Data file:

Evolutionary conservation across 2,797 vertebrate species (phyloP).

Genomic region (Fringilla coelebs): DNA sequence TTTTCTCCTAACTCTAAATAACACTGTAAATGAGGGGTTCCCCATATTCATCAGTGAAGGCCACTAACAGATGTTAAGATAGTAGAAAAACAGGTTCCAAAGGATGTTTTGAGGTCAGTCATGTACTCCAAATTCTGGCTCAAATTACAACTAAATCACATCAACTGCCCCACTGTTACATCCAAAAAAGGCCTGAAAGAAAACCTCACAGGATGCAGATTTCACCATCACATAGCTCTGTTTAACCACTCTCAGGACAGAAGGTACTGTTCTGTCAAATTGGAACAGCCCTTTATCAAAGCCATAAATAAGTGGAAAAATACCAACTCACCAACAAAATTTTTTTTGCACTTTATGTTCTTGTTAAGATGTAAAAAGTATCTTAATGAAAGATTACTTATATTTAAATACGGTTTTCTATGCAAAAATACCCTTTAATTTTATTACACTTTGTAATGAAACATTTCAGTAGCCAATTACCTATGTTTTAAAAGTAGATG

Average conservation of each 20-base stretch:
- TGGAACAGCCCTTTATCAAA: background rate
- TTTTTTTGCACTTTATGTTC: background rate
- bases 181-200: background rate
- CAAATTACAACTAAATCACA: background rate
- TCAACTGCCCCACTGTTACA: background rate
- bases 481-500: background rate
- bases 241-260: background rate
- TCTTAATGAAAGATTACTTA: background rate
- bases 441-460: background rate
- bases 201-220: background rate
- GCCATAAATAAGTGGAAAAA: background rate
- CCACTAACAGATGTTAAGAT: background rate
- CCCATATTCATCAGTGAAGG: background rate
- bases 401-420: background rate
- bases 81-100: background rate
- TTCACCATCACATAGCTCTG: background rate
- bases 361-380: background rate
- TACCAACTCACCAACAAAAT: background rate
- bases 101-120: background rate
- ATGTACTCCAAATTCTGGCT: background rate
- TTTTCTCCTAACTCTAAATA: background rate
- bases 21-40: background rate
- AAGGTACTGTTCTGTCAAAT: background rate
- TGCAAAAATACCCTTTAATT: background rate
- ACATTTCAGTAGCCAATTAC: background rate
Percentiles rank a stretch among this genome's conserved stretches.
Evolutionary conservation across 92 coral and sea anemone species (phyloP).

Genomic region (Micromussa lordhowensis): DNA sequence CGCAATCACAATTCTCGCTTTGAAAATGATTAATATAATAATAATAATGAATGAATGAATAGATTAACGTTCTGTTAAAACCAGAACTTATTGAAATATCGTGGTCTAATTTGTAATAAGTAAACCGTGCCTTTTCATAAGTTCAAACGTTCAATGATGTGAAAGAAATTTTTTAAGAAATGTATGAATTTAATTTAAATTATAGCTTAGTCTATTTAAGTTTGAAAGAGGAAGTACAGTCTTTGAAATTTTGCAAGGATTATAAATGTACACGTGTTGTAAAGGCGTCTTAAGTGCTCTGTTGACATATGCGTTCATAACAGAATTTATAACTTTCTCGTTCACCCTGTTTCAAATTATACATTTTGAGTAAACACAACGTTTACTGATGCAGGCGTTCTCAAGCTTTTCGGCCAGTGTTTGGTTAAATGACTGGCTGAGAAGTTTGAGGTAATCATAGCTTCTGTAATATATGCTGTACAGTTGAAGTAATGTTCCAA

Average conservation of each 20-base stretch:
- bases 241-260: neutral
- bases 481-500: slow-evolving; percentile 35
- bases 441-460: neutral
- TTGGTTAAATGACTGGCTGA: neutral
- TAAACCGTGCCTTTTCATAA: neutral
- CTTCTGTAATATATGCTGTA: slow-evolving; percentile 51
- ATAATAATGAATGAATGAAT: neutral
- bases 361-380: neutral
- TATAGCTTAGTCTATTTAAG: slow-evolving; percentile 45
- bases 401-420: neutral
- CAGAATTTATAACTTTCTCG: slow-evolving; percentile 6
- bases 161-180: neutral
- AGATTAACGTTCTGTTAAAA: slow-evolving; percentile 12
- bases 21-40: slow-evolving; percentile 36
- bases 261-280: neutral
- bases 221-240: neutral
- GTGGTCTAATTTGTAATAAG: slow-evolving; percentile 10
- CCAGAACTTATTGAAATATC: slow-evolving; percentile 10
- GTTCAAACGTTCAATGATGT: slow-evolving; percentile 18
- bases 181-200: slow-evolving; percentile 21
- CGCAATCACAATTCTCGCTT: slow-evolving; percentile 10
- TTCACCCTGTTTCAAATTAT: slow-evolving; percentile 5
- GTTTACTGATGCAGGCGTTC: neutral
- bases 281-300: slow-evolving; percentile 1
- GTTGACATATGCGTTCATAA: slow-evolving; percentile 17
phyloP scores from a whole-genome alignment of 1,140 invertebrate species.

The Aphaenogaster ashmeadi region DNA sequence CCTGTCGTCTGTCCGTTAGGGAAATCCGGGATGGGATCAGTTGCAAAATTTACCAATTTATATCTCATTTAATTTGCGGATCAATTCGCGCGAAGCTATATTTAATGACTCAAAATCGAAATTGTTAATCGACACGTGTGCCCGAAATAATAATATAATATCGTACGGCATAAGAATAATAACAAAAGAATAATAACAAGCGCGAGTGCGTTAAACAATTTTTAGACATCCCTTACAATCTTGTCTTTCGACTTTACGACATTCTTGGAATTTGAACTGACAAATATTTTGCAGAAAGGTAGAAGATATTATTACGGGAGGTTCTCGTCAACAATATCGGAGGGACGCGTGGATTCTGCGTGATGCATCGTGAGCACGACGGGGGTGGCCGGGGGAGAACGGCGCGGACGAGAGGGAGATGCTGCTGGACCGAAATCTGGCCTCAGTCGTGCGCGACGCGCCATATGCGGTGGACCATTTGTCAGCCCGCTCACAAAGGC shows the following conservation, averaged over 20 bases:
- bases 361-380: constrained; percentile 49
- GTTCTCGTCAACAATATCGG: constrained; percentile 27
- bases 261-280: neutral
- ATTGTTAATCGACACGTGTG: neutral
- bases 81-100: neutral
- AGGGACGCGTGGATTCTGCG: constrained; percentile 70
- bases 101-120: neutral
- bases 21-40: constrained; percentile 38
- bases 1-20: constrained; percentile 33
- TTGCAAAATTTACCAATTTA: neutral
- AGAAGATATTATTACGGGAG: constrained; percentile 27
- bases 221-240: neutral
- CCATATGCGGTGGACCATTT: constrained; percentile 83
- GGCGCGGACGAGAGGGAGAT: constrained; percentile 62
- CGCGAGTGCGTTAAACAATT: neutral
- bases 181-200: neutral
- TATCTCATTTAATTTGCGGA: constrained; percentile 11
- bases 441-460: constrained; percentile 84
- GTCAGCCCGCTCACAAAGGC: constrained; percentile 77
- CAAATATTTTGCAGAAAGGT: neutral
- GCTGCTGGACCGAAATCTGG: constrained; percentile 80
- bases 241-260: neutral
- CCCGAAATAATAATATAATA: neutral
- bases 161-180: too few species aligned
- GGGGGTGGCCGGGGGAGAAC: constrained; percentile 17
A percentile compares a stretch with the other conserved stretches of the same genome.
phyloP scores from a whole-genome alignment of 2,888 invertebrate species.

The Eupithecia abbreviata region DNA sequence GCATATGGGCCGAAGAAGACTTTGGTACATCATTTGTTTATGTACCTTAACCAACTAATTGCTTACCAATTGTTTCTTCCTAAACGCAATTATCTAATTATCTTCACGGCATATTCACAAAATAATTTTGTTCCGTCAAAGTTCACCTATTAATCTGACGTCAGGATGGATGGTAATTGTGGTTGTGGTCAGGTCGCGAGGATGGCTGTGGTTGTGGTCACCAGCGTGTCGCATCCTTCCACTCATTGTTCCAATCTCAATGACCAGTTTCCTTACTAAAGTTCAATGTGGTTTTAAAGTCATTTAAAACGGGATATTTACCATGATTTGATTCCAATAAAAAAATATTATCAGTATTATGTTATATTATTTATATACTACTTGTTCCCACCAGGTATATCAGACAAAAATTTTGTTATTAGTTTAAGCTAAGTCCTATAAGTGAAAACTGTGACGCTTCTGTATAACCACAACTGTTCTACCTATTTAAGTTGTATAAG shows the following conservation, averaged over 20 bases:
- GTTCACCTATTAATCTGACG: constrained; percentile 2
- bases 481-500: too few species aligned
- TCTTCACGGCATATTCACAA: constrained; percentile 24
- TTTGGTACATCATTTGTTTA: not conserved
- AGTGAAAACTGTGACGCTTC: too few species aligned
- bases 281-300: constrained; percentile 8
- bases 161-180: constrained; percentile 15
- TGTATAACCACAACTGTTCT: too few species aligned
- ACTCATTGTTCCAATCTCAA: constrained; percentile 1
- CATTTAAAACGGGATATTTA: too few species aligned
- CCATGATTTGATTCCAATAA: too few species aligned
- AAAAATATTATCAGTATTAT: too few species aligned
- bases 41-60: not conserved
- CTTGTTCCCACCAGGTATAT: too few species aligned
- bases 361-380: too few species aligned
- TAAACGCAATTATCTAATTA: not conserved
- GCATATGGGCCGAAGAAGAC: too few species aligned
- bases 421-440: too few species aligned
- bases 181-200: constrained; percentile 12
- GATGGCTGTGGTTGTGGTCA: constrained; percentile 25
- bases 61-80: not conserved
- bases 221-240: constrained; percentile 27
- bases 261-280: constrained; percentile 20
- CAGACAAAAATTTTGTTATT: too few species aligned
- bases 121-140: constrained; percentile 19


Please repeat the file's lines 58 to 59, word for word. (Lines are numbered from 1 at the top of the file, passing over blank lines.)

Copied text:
phyloP scores from a whole-genome alignment of 1,140 invertebrate species.

The Aphaenogaster ashmeadi region DNA sequence CCTGTCGTCTGTCCGTTAGGGAAATCCGGGATGGGATCAGTTGCAAAATTTACCAATTTATATCTCATTTAATTTGCGGATCAATTCGCGCGAAGCTATATTTAATGACTCAAAATCGAAATTGTTAATCGACACGTGTGCCCGAAATAATAATATAATATCGTACGGCATAAGAATAATAACAAAAGAATAATAACAAGCGCGAGTGCGTTAAACAATTTTTAGACATCCCTTACAATCTTGTCTTTCGACTTTACGACATTCTTGGAATTTGAACTGACAAATATTTTGCAGAAAGGTAGAAGATATTATTACGGGAGGTTCTCGTCAACAATATCGGAGGGACGCGTGGATTCTGCGTGATGCATCGTGAGCACGACGGGGGTGGCCGGGGGAGAACGGCGCGGACGAGAGGGAGATGCTGCTGGACCGAAATCTGGCCTCAGTCGTGCGCGACGCGCCATATGCGGTGGACCATTTGTCAGCCCGCTCACAAAGGC shows the following conservation, averaged over 20 bases: